Science mission to head to South Georgia to assess giant iceberg impact
The giant iceberg A-68a is likely to ground itself in the shallows of South Georgia island, so a scientific expedition is getting ready to visit the site to determine the impact of the event on the local ecology using underwater glider robots.
In November 2020, the British Antarctic Survey (BAS) announced that images returned from Copernicus Sentinel-1 and other satellites indicated that the 1,550-square-mile (3,900-sq-km) A-68a, which had broken away from the Antarctic ice shelf in 2017, was drifting toward South Georgia Island.
At the time, there was a strong possibility that the iceberg would either break up substantially or be shifted off course by the ocean currents and miss the island. However, as tracking continued, A-68a remained on an intercept course and is now about 60 miles (97 km) offshore of South Georgia and in waters that are only 250 feet (76 m) deep. That's pretty shallow for an iceberg to drift through.
South Georgia is one of the world's largest Marine Protected areas and is famous for its marine and shore life, most notably its colonies of seals and penguins. The fear is that if the iceberg runs aground, it could disrupt the birds' and animals' feeding patterns; plow up the seabed and destroy communities of sponges, brittle stars, worms, and sea-urchins; release carbon dioxide into the atmosphere, and flood the surrounding sea with fresh water.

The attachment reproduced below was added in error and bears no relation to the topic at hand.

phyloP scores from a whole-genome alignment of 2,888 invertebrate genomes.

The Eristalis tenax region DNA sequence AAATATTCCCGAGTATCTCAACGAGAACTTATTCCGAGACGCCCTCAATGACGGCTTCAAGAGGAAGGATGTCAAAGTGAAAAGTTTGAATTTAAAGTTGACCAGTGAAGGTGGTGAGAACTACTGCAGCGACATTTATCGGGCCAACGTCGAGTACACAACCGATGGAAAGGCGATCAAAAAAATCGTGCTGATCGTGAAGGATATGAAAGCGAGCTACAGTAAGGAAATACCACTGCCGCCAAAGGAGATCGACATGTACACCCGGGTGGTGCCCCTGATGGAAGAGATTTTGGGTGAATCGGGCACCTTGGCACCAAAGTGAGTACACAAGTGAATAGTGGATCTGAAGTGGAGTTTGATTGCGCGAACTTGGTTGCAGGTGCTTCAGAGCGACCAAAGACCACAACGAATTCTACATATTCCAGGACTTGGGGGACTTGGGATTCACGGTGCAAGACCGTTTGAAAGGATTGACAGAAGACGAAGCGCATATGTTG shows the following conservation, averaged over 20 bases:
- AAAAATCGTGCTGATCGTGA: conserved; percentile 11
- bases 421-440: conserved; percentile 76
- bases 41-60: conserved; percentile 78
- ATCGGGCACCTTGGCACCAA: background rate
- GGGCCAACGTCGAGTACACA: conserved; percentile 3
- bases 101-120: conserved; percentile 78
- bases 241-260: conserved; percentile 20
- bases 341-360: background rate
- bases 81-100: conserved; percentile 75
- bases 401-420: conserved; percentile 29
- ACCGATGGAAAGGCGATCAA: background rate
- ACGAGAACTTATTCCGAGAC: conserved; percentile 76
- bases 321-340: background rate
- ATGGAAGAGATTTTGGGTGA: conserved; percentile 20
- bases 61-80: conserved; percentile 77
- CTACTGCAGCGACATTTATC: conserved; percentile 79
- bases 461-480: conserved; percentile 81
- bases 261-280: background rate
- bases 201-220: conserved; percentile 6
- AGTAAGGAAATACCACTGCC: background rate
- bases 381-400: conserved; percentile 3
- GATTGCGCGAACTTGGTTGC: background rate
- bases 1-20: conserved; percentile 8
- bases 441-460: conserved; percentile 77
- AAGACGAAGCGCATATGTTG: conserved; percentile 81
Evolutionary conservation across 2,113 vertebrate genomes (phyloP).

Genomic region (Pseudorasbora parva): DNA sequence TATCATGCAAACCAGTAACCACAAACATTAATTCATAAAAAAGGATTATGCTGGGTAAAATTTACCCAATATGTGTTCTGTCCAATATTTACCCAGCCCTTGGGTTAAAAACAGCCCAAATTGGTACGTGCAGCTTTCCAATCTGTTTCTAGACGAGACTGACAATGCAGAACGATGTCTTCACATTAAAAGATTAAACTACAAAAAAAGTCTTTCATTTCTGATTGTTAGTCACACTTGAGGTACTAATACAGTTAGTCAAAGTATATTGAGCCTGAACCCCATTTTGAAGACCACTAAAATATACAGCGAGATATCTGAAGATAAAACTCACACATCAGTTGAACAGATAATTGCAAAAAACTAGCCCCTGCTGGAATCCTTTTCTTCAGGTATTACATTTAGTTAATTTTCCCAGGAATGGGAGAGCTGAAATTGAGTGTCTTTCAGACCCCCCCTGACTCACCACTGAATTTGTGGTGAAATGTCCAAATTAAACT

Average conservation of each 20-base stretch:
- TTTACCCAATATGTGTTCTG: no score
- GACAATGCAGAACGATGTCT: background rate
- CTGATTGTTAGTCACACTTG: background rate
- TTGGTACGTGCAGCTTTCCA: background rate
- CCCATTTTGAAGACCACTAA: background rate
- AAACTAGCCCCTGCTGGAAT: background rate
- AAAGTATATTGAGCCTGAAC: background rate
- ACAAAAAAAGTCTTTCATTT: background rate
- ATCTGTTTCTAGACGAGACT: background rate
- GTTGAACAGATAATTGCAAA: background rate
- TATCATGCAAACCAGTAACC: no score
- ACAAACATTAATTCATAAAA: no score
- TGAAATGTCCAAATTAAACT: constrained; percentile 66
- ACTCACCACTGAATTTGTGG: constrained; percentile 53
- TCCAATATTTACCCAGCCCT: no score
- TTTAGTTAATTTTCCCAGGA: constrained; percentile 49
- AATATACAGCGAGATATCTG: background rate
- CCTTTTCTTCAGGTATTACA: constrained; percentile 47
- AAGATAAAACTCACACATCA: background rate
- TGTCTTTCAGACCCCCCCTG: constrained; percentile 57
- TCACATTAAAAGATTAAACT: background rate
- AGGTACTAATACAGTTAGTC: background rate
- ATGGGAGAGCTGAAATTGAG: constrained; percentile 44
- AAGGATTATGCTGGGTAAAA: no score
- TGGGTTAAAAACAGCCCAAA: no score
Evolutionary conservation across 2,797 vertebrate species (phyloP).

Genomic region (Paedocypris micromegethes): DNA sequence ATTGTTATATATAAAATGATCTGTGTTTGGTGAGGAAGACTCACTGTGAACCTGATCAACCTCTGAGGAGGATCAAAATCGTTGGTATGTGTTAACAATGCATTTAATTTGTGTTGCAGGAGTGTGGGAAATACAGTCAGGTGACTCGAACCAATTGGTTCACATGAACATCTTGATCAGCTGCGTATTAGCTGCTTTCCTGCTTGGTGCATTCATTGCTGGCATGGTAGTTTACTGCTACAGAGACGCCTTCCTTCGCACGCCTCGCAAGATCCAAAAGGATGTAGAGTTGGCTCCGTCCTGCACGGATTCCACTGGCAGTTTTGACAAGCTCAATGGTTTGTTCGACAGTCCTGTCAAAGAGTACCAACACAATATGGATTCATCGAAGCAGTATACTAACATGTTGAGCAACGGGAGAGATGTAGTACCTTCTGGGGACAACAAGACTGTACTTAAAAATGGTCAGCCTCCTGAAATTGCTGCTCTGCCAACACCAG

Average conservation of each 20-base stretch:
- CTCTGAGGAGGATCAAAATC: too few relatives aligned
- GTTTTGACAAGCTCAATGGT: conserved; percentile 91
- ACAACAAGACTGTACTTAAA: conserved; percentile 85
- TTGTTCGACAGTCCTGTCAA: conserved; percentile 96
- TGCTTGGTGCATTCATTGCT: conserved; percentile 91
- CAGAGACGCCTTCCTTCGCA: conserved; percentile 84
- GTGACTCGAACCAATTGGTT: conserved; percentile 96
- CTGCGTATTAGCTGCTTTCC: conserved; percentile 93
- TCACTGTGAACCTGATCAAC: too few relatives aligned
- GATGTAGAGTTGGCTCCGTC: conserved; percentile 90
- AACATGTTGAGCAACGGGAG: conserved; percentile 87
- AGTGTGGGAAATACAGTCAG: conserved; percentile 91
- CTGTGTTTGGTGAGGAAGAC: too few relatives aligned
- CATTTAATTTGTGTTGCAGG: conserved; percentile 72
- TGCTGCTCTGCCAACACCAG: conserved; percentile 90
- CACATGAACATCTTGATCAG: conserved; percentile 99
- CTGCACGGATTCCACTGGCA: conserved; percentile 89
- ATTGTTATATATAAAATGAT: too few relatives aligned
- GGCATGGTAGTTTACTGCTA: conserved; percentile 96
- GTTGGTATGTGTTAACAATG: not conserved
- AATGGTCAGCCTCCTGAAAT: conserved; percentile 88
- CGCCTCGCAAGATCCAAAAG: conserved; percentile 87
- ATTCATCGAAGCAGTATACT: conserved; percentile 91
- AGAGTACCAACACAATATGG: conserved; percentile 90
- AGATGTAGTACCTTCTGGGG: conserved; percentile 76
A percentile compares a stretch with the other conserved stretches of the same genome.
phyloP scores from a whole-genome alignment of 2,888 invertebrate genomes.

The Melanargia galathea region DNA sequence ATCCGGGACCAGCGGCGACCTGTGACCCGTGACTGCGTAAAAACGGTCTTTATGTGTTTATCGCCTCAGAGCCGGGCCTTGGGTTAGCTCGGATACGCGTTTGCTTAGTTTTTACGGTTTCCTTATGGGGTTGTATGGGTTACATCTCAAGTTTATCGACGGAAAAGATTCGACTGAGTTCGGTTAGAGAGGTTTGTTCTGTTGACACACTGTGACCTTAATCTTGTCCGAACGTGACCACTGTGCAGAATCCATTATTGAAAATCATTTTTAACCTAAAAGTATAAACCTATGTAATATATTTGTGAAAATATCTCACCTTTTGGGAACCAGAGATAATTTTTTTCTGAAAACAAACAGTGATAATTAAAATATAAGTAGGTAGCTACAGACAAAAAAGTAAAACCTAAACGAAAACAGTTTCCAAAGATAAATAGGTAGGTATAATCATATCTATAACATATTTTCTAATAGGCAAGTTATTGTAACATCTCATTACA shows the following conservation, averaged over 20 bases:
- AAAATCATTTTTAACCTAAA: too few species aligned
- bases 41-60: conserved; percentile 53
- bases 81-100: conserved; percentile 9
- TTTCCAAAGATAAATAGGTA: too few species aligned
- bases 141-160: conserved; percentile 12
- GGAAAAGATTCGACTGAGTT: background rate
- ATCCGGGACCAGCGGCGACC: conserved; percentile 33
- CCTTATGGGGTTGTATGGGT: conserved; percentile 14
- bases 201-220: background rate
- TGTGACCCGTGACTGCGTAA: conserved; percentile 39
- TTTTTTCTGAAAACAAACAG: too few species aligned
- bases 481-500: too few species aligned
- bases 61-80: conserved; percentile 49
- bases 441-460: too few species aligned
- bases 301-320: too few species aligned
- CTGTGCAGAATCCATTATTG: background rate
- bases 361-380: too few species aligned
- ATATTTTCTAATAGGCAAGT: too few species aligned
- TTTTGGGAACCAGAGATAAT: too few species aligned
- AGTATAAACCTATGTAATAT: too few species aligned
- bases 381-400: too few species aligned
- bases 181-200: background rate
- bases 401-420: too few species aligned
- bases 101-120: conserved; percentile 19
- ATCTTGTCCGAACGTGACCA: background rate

In addition, aerial images collected by the British Ministry of Defence show that the iceberg continues to break up, which could pose a danger to shipping in the area. However, it will also bring mineral dust to the South Georgia waters, which can act as fertilizer for plankton, so there is a potential plus side.
To better understand the impact, BAS scientists and others will sail for South Georgia in late January 2021 from the Falkland Islands on the National Oceanography Centre’s (NOC) ship RRS James Cook. Aboard will be a pair of Slocum robotic underwater gliders that will spend four months taking measurements of seawater salinity, temperature, and chlorophyll from opposite sides of the iceberg. These 5-foot (1.5-m) autonomous craft operate untethered via a satellite link and can propel themselves for months at a time by changing their buoyancy. As they do so, their wings convert this upward or downward movement into forward motion.
"Autonomous submarine gliders are an excellent, cost-effective, and sustainable means of gathering and recording important marine data," says Steve Woodward, the NOC’s Glider Technical Lead. "In this case, we will program the [National Marine Equipment Pool] gliders to get as close to the edge of the iceberg as we feel is safe and practicable, and collect the data that will be needed to enable the team to understand the implications of what is taking place with A-68a."
The video below discusses the mission.
Source: British Antarctic Survey